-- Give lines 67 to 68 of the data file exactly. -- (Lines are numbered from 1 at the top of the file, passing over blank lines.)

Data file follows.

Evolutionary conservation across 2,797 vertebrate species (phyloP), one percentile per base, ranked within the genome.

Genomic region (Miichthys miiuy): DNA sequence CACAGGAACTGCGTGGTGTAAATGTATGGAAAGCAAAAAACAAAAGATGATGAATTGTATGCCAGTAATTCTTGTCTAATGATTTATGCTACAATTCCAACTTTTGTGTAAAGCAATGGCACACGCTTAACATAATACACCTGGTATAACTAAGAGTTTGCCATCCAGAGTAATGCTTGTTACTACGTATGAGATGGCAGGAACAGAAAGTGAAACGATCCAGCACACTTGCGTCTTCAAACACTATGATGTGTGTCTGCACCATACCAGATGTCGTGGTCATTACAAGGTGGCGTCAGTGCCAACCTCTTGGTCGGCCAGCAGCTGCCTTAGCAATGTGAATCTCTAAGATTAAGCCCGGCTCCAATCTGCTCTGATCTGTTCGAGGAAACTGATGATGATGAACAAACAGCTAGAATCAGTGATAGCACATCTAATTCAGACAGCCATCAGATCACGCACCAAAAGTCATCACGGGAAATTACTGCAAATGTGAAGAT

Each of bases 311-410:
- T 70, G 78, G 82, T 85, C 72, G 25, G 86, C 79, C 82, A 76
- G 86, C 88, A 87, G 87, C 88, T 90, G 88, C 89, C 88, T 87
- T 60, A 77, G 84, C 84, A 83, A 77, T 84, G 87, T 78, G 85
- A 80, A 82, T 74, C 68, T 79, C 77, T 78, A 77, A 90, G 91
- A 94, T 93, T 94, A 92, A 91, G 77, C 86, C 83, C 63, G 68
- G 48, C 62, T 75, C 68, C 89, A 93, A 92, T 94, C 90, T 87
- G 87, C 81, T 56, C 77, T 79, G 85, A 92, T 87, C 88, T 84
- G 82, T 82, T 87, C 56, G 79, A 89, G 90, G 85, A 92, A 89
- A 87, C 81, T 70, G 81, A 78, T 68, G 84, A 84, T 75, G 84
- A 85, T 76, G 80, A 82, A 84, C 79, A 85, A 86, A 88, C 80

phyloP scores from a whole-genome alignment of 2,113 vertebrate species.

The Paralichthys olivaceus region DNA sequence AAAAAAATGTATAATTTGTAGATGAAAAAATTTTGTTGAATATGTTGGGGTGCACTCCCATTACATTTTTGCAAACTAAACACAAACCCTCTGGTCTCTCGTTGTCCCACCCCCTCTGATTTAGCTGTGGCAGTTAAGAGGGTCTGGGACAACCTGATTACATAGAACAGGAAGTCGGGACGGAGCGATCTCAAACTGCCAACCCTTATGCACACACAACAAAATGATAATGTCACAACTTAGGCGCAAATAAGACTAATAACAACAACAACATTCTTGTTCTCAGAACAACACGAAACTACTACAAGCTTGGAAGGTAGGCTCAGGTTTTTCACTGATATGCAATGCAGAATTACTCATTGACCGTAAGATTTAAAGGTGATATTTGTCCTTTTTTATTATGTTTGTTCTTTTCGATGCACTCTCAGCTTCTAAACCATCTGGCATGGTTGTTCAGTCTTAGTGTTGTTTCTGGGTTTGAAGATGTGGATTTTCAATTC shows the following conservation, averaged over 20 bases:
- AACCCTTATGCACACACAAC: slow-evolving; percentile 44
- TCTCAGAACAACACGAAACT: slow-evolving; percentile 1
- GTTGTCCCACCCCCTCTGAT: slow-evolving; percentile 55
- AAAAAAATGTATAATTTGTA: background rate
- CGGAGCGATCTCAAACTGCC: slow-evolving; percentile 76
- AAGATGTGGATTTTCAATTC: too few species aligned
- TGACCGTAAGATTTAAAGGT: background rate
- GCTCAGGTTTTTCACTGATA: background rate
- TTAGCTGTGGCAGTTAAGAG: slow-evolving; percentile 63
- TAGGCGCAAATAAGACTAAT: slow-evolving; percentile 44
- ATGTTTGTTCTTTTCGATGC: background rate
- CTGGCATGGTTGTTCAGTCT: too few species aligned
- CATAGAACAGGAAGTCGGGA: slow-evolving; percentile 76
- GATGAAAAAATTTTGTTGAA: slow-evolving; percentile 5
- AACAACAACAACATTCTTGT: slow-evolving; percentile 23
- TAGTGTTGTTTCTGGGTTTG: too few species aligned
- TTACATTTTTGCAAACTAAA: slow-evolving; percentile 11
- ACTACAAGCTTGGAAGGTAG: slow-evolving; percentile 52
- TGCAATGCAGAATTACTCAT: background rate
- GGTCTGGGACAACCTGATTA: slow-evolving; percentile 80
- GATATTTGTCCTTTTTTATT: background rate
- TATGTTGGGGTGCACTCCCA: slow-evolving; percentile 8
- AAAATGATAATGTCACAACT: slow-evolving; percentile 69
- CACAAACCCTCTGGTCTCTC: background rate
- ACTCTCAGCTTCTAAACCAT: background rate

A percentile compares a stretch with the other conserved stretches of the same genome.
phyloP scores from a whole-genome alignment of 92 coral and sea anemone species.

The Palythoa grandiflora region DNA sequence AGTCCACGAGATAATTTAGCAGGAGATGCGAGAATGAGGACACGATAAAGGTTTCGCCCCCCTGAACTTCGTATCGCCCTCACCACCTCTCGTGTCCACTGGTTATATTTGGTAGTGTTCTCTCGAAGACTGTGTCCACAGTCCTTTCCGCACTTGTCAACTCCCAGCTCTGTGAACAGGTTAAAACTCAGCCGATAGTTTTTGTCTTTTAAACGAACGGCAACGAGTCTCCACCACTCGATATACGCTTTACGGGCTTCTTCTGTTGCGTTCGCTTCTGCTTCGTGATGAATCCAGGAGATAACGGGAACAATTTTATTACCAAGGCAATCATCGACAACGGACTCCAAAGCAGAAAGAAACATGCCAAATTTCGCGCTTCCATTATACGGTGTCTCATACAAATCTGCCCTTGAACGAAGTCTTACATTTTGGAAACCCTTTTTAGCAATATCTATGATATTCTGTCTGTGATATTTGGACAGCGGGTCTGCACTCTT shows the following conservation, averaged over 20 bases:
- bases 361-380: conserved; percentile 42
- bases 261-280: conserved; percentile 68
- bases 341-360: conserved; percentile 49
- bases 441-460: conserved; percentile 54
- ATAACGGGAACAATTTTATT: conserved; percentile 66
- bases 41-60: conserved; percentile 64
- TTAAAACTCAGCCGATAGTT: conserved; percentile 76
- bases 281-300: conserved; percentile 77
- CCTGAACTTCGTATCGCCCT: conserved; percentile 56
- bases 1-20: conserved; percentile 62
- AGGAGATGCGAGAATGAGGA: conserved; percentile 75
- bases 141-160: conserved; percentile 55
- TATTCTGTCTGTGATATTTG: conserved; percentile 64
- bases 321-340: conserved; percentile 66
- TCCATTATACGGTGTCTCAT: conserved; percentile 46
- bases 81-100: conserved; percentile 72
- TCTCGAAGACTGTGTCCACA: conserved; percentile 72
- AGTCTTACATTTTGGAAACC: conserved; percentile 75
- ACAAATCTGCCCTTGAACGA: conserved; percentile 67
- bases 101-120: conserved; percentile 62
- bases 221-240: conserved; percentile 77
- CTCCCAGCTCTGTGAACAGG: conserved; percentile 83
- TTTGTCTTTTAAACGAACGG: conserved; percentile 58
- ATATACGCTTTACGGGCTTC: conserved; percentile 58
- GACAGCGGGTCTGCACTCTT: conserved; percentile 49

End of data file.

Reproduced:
- ATATACGCTTTACGGGCTTC: conserved; percentile 58
- GACAGCGGGTCTGCACTCTT: conserved; percentile 49